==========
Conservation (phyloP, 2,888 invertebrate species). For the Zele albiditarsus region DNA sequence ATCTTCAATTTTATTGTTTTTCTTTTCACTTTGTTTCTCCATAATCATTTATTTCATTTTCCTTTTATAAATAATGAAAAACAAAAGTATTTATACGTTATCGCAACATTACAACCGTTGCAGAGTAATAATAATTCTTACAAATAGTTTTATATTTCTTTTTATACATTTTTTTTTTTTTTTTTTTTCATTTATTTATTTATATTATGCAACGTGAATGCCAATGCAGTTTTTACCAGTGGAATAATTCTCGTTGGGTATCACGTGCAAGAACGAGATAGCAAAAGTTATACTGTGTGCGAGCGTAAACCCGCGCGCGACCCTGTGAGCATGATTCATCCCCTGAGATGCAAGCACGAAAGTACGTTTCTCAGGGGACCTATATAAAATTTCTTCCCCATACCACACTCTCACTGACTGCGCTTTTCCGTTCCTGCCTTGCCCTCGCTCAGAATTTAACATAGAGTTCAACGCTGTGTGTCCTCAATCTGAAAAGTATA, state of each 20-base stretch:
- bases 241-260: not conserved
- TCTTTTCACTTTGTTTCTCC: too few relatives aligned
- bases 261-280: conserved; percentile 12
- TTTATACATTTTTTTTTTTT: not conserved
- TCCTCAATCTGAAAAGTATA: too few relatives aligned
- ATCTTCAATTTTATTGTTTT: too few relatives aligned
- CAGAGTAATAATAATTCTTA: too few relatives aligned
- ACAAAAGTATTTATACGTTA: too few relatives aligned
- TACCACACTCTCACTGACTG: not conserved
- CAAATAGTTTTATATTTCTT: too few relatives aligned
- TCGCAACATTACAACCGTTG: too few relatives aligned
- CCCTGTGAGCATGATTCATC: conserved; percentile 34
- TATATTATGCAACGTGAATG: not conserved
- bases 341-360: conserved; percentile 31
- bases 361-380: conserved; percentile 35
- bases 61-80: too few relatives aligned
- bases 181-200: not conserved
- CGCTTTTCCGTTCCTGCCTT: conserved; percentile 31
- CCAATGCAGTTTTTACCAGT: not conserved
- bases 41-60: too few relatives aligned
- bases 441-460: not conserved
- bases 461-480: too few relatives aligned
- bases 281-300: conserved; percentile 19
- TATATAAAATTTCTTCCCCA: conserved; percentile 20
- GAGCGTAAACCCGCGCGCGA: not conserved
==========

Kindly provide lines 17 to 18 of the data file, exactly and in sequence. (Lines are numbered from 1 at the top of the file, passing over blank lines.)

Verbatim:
- bases 61-80: too few relatives aligned
- bases 181-200: not conserved